5 minutes on eliptical then fluid stretching
Push up from knees to start 6 reps 3 sets (all I can)
Hanging from pull up bar 15 seconds x 3 times
The TRX for tricep, bicep, rowing, chest press, reverse fly exercises
Then I go to a counter do diamond, regular and wide grip pushups till failure
Trx hamstring curl and hip press
Squats, both legs and then each leg isolated
Regular Planks from knees and elbows 30 secs x 3
Dolphin planks 30 secs x 3
Side lying leg lifts
Then I do 60 crunches x 3 (20 straight ahead then 20 to each side)
The little I know from the guys I follow have led me to believe to keep the workouts between 30 to 45 minutes.. so trying to keep them in that limit.
I have no formal education or training in this, everything I know is self-learned and that ain't a whole lot. If you're doing all this with a trainer ignore what I am saying. Maybe they are looking at your long-term goals of weight loss and just getting your body used to moving / doing work on a consistent basis to start. If you are overweight and the goal is to lose almost 80 lbs over 2 years then sure, 2 days doing muscular work, 1 day doing cardio, and 1 day rest is going to go a long ways towards weight loss if combined with proper nutrition, and if you've lost 14 lbs so far that's great.
But, when it comes to performing more push-ups, etc...
You are not putting nearly enough stress on your body to cause it to have to adapt and therefore grow / improve.
Calisthenics are low-weight and do minimal damage to the muscles. If you want to improve your ability to do push-ups simply through calisthenics, you need to do them *a lot,* and since they don't do a lot of damage to muscles you can do them a lot and still adequately recover. So yes, if you are going to rely solely on calisthenics, then you need to be doing them much more frequently than once every four days if you want to see any improvement. Upper body / lower body splits are usually used by people who are using a lot of weight and therefore need 2+ days to recover after they've put their muscles through a meat grinder.
One thing I did when I wanted to improve my push-up count was start doing sets with a weighted vest. My max was at about 35. If I just kept doing push-ups it seemed like I felt no improvement. When I added a 40lb vest and started doing 3 sets of 8.. then 3 sets of 9 ... then 3 sets of 10... the extra stress from the strength component started adding up quick and within 2-3 workouts I was already seeing results. And that's because I introduced a strength component to it (the vest).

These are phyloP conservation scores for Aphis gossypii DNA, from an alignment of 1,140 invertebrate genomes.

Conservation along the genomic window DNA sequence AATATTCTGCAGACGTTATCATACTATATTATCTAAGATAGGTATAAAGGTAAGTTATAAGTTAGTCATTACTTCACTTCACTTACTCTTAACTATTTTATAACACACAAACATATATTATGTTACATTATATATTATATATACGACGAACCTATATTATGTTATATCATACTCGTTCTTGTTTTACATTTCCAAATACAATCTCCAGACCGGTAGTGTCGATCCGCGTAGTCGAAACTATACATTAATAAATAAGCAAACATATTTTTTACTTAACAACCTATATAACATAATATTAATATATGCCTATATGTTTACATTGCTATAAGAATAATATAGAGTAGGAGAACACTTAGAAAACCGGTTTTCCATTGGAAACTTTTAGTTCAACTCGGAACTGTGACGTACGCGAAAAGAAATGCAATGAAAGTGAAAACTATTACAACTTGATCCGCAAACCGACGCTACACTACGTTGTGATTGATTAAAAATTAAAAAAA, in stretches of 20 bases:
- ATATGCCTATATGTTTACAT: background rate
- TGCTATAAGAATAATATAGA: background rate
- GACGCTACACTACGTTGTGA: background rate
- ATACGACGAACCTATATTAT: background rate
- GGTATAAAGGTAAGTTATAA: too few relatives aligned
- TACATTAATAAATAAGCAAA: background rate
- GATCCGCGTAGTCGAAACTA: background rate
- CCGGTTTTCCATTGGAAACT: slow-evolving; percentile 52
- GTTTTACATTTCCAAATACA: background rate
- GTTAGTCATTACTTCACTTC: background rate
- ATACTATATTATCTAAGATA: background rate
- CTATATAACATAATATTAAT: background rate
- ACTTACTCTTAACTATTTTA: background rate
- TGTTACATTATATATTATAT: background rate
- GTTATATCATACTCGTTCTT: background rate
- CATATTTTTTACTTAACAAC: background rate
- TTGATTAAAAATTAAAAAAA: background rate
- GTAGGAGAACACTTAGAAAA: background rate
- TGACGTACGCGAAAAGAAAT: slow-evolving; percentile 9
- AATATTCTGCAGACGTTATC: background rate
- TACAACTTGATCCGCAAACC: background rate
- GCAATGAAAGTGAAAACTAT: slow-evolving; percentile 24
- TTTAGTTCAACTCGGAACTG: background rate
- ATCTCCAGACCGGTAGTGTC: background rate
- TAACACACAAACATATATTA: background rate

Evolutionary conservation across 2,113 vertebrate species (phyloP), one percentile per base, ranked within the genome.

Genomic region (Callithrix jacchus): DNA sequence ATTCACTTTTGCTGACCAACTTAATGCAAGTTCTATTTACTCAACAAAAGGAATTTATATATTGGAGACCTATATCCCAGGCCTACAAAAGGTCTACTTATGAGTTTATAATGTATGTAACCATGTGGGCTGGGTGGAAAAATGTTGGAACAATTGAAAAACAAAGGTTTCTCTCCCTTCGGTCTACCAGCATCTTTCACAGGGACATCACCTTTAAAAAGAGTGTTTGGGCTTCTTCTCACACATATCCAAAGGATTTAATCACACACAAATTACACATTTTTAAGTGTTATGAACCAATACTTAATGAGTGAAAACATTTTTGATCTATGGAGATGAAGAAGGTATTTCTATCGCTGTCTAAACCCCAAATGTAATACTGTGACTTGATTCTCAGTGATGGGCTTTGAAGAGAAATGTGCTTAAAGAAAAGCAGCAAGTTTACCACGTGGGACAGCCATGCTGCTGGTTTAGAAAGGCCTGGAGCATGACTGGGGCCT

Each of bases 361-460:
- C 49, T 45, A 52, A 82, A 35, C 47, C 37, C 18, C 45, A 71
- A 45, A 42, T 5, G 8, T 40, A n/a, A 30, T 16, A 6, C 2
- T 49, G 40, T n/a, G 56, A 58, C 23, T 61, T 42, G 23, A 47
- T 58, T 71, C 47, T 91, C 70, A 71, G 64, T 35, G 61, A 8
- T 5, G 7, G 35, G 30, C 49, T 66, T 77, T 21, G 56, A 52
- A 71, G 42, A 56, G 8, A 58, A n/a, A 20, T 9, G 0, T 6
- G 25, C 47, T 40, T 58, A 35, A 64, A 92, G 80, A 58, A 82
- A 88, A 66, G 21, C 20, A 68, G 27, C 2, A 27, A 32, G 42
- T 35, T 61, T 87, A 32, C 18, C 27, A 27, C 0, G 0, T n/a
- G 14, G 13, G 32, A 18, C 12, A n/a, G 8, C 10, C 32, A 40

Personally, I think you should be doing something as simple and effective as the "starting strength" program. One of the base components of muscular endurance (which is what push-ups are a measure of) is strength. After the base components are achieved, then it's just "conditioning" after that to get what you want. You're a big guy but if you can't do one actual push-up you are clearly lacking strength. The 3 or 4 simple compound lifts involved in "starting strength" will hit every muscle group you are trying to hit in those work-outs. You will improve your strength throughout your entire body far more effectively than by doing calisthenics and rubber band workouts.
After building up a solid base of strength you will probably find that it is much easier to then condition your muscles to perform low-weight, high-volume calisthenic exercises. As you would already have the strength at that point necessary to perform, they will respond to the new stimulus of higher volume and adapt pretty quickly.